Unit Learning Outcomes
On successful completion of this unit, you will be able to:
  1. Evaluate the essential elements of tort obligations and their place in the broader domain of obligational law
  2. Compare the operation of Australian tort law with overseas tort law, particularly in relation to nuisance
  3. Identify and analyse legal wrongs at common law (other than negligence) as supplemented by the Civil Liability Act 2003 (Qld) and other legislation
  4. Research, interpret and apply legal principles to the analysis of tort obligations and disputes
  5. Demonstrate skills in communication, critical legal thinking, reasoning and reflection.


Alignment of Learning Outcomes, Assessment and Graduate Attributes
N/A Level
Introductory Level
Intermediate Level
Graduate Level
Professional Level
Advanced Level

Alignment of Assessment Tasks to Learning Outcomes

Assessment Tasks Learning Outcomes
1 2 3 4 5
1 - Written Assessment - 30%
2 - Portfolio - 20%
3 - Examination - 50%

Alignment of Graduate Attributes to Learning Outcomes

Graduate Attributes Learning Outcomes
1 2 3 4 5
1 - Communication
2 - Problem Solving
3 - Critical Thinking
4 - Information Literacy
5 - Team Work
6 - Information Technology Competence
7 - Cross Cultural Competence
8 - Ethical practice
9 - Social Innovation

Alignment of Assessment Tasks to Graduate Attributes

Assessment Tasks Graduate Attributes
1 2 3 4 5 6 7 8 9
1 - Written Assessment - 30%
2 - Portfolio - 20%
3 - Examination - 50%
Textbooks and Resources

Textbooks

Prescribed

Focus: Torts 8th edition (2018)

Authors: Davies M and Malkin I
Lexis Nexis Butterworths
Chatswood Chatswood , NSW , Australia
ISBN: 9780409344967
Binding: Paperback

Additional Textbook Information

Copies are available for purchase at the CQUni Bookshop here: http://bookshop.cqu.edu.au (search on the Unit code)

IT Resources

You will need access to the following IT resources:
  • CQUniversity Student Email
  • Internet
  • Unit Website (Moodle)
  • Microphone and camera for use with Zoom
  • Microsoft Powerpoint
  • Microsoft Word
Referencing Style

All submissions for this unit must use the referencing style: Australian Guide to Legal Citation, 4th ed

For further information, see the Assessment Tasks.

Teaching Contacts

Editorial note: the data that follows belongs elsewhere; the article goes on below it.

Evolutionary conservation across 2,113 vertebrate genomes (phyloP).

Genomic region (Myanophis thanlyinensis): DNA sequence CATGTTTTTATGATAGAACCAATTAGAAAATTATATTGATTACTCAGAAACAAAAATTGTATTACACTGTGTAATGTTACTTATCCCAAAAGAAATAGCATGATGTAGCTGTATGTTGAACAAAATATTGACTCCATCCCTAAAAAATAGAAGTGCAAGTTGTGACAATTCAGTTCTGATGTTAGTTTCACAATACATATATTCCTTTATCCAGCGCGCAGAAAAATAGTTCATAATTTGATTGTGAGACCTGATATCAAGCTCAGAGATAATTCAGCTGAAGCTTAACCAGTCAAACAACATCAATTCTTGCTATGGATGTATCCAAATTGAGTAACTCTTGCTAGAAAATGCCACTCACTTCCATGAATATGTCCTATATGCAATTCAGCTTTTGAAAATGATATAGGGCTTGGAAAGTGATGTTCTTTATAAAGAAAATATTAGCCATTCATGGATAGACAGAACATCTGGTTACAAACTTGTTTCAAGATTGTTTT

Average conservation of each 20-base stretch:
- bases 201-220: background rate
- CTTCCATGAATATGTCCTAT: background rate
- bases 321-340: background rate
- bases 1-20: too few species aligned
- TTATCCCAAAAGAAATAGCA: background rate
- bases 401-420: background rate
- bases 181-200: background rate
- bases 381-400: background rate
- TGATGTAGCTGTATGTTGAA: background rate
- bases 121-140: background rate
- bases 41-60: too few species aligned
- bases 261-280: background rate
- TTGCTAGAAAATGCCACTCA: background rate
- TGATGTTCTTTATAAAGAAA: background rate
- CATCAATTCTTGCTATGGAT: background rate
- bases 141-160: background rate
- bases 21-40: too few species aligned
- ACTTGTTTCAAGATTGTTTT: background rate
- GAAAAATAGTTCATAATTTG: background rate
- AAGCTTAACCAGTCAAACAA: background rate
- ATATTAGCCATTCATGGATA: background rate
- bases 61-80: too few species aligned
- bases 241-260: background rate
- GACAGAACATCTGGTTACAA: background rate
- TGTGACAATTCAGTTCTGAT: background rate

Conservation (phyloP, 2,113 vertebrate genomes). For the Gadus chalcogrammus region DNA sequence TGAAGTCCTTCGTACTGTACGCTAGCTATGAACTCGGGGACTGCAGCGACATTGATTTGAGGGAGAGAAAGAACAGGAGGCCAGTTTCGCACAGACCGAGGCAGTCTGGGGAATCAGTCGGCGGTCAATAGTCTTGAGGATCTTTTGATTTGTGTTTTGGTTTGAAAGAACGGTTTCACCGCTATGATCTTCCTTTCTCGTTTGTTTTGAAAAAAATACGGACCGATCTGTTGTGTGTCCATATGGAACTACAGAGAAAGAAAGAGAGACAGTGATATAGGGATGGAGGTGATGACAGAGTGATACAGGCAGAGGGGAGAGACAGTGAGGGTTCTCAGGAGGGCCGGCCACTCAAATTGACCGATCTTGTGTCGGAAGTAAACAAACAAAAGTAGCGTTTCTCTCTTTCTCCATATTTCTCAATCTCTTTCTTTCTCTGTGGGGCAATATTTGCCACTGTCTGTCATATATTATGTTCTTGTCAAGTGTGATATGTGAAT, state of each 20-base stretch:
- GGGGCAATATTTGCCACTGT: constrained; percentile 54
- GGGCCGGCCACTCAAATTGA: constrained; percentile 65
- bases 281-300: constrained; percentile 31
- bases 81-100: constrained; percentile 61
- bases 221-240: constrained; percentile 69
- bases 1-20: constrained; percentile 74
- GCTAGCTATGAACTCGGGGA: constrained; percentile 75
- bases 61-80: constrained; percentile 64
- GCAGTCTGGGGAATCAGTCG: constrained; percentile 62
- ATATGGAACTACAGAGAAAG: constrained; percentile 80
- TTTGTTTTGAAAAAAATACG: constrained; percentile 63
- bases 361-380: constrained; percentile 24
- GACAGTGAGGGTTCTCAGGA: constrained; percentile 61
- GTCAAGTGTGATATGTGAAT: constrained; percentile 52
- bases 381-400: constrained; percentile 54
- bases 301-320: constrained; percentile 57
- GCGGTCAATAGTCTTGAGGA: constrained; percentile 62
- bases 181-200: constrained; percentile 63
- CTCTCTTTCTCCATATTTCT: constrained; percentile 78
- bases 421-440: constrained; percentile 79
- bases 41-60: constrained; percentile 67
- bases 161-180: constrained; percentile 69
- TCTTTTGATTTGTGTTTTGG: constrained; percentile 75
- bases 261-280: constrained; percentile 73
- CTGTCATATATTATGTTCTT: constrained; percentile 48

Anna Farmer Unit Coordinator
a.farmer@cqu.edu.au
Susan Bird Unit Coordinator
s.p.bird@cqu.edu.au
Constance Lee Unit Coordinator
c.y.lee@cqu.edu.au
Lance Rundle Unit Coordinator
l.rundle@cqu.edu.au
Schedule
Week 1 Begin Date: 09 Mar 2020

Module/Topic

Introduction to Torts

Chapter

    • Malkin & Davies, Focus Torts (LexisNexis Butterworths, 8th ed, 2018) Ch 1.
    • Luntz et al, Torts Cases and Commentary (LexisNexis Butterworths, 7th ed, 2013) Ch 1 pp 13 - 28; 65 - 96. (online access via the Torts A eReading List).

    Events and Submissions/Topic

    Welcome session via Zoom

    Week 2 Begin Date: 16 Mar 2020

    Module/Topic

    Legislative Reforms and Statutory Compensation

    Chapter

    • Malkin & Davies, Focus Torts (LexisNexis Butterworths, 8th ed, 2018) Ch 2 pp 46 [2.12] - 570; Review Ch 1.
    • Luntz et al, Torts Cases and Commentary (LexisNexis Butterworths, 7th ed, 2013) Ch 1 pp 28-48. (online access via the Torts A eReading List)

    Events and Submissions/Topic

    Online Discussion via Zoom

    Week 3 Begin Date: 23 Mar 2020

    Module/Topic

    Intentional Torts to Persons

    Chapter

    • Malkin & Davies, Focus Torts (LexisNexis Butterworths, 8th ed, 2018) Ch 16.

    Events and Submissions/Topic

    Online Discussion via Zoom

    Week 4 Begin Date: 30 Mar 2020

    Module/Topic

    Intentional Torts to Personal Property

    Chapter

    • Malkin & Davies, Focus Torts (LexisNexis Butterworths, 8th ed, 2018) Ch 18.

    Events and Submissions/Topic

    Online Discussion via Zoom

    Week 5 Begin Date: 06 Apr 2020

    Module/Topic

    Trespass to Land

    Chapter

    • Malkin & Davies, Focus Torts (LexisNexis Butterworths, 8th ed, 2018) Ch 17.
    • Des Butler, 'A Tort of Invasion of Privacy in Australia?' (2005) 29 Melb Uni Law Review 339.

    Events and Submissions/Topic

    Online Discussion via Zoom

    Vacation Week Begin Date: 13 Apr 2020

    Module/Topic

    No new materials

    Chapter

    No new materials

    Events and Submissions/Topic

    Week 6 Begin Date: 20 Apr 2020

    Module/Topic

    Defences and Remedies to Intentional Torts

    Chapter

    • Malkin & Davies, Focus Torts (LexisNexis Butterworths, 8th ed, 2018) Ch 19.

    Events and Submissions/Topic

    Online Discussion via Zoom

    Week 7 Begin Date: 27 Apr 2020

    Module/Topic

    Skills focus: Reading case law

    Chapter

    See Module Guide

    Events and Submissions/Topic

    Online Discussion via Zoom


    Problem Exercise Due: Week 7 Wednesday (29 Apr 2020) 11:00 pm AEST
    Week 8 Begin Date: 04 May 2020

    Module/Topic

    Nuisance

    Chapter

    • Malkin & Davies, Focus Torts (LexisNexis Butterworths, 8th ed, 2018) Ch 15.
    • Richards & de Zwart, Tort Law Principles (Thomson Reuters, 2nd ed, 2017) Ch 16 (online access via Torts A eReading list)

    Events and Submissions/Topic

    Online Discussion via Zoom

    Week 9 Begin Date: 11 May 2020

    Module/Topic

    Vicarious Liability

    Chapter

    • Malkin & Davies, Focus Torts (LexisNexis Butterworths, 8th ed, 2018) Ch 14 (pp 743 - 768).
    • Crawford H, 'A Step in the Right Direction? Vicarious Liability for Intentional Wrongdoing of Employees in Prince Alfred College Incorporated v ADC' (2017) 24 TLJ 179.

    Events and Submissions/Topic

    Online Discussion via Zoom

    Week 10 Begin Date: 18 May 2020

    Module/Topic

    Classification of Damages, Survival Actions and Wrongful Death

    Chapter

    • Malkin & Davies, Focus Torts (LexisNexis Butterworths, 8th ed, 2018) Ch 12.

    Events and Submissions/Topic

    No Zoom Discussion this week

    Week 11 Begin Date: 25 May 2020

    Module/Topic

    Multiple Tortfeasors and Limitation of Actions

    Chapter

    • Malkin & Davies, Focus Torts (LexisNexis Butterworths, 8th ed, 2018) Ch 14 (pp 769 - 774).
    • Barker, Cane, Lunney & Trindade, The LAW of TORTS in Australia (OUP, 5th ed, 2012) Ch 19 (online access via Torts A eReading list) 

    Events and Submissions/Topic

    Online Discussion via Zoom